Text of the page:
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Flying car lands successfully in Slovakia

Thursday, July 1st 2021 - 00:07 UTC
Full article
In the air In the air
In the streets In the streets

A Slovak-designed vehicle that can perform both as a car and an aeroplane completed an 80-kilometre stretch from Nitra to Bratislava and eventually left the airport into the streets of the country's capital.

The developers estimate the model will be available on the market by 2023. They named it AirCar.

The car can spread its wings in less than 3 minutes and become a single-engined aircraft with a propeller behind the cabin and fly at a speed between 170 and 190 km/h.

After the test flight, the prototype folded its wings and was driven into the streets of Bratislava with no problem.

The car-plane hybrid, designed by Slovak engineer Stefan Klein, was the first vehicle of its kind to land at Bratislava International Airport after completing the distance at an average of 170 kilometres per hour.

“This flight initiates a new era of dual transport vehicles. It opens a new category of transport and returns to the individual the freedom associated with cars,” Klein said.

“The machine worked perfectly,” he added.

“After landing, with the click of a button, the plane was transformed into a sports car in less than 3 minutes,” he went on.
The AirCar Prototype 1 is equipped with a 160 horsepower BMW engine with a fixed propeller and a parachute.

During the 40 hours of flight, the device has reached a height of about 2,500 meters and a speed of 190 kilometres per hour.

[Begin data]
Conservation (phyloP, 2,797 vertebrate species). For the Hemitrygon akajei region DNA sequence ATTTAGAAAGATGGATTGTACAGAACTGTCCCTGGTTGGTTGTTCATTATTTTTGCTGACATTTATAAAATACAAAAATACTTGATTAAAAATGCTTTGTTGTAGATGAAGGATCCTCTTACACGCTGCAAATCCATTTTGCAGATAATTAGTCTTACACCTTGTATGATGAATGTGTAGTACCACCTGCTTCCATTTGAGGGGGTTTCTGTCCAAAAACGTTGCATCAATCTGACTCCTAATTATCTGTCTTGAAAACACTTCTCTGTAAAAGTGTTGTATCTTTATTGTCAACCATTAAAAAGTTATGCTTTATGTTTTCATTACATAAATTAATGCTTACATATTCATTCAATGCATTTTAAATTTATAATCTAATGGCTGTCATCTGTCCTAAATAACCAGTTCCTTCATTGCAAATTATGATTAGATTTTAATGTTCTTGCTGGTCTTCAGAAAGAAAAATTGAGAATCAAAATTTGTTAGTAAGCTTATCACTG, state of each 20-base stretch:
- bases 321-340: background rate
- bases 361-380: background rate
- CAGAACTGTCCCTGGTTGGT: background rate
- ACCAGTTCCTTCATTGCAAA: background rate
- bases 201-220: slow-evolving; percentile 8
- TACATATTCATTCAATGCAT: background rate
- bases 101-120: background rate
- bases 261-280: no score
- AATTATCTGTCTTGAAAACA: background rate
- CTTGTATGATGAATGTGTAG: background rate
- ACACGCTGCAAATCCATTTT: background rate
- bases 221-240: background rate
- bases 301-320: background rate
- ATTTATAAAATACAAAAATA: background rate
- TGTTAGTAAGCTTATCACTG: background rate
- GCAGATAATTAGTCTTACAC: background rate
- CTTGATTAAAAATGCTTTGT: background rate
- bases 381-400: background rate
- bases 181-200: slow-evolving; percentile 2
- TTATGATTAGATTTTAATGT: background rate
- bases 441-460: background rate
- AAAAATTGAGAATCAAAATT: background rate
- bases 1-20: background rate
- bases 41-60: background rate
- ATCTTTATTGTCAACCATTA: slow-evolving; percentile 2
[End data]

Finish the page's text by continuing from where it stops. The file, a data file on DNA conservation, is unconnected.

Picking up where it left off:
Four years ago, Klein introduced the Aeromobil 4.0 prototype, which differs from the AirCar not only in its design but also in how it transforms from an aeroplane into a normal vehicle, something that with the new model lasts less than three minutes.

The AirCar needs to have completed 50 hours of flight time to apply for certification. A second, faster prototype with light tweaks in the design and greater engine power, is said to be coming up.

Klein hopes to achieve the certificate of the European Aviation Safety Agency (EASA) with this improved model.

The AirCar runs on regular fuel. According to Klein, it can fly about 1,000 km at an altitude of 2,500 meters. It only takes 2 minutes and 15 seconds to transform into an aeroplane. The vehicle can carry two people, with a combined weight limit of 200 kg. But, unlike drone-taxi prototypes, it cannot take off and land vertically and requires a runway.

There are high expectations in the nascent flying car market, something that was long seen in popular culture as a milestone to be achieved. In 2019, consultant Morgan Stanley predicted that the sector could be worth $ 1.5 billion by 2040.

Hyundai Motors Europe CEO Michael Cole called the concept “part of our future.” It is considered a possible solution to the pressure on the existing transport infrastructures.

The company behind AirCar, Klein Vision, founded by Stefan Klein, says the prototype took about two years to develop and that it was invested “less than 2 million euros” (about $ 2.4 million).

Anton Rajac, an advisor and investor at Klein Vision, said that if the company could attract even a small percentage of global airline or taxi sales, it would be highly successful.


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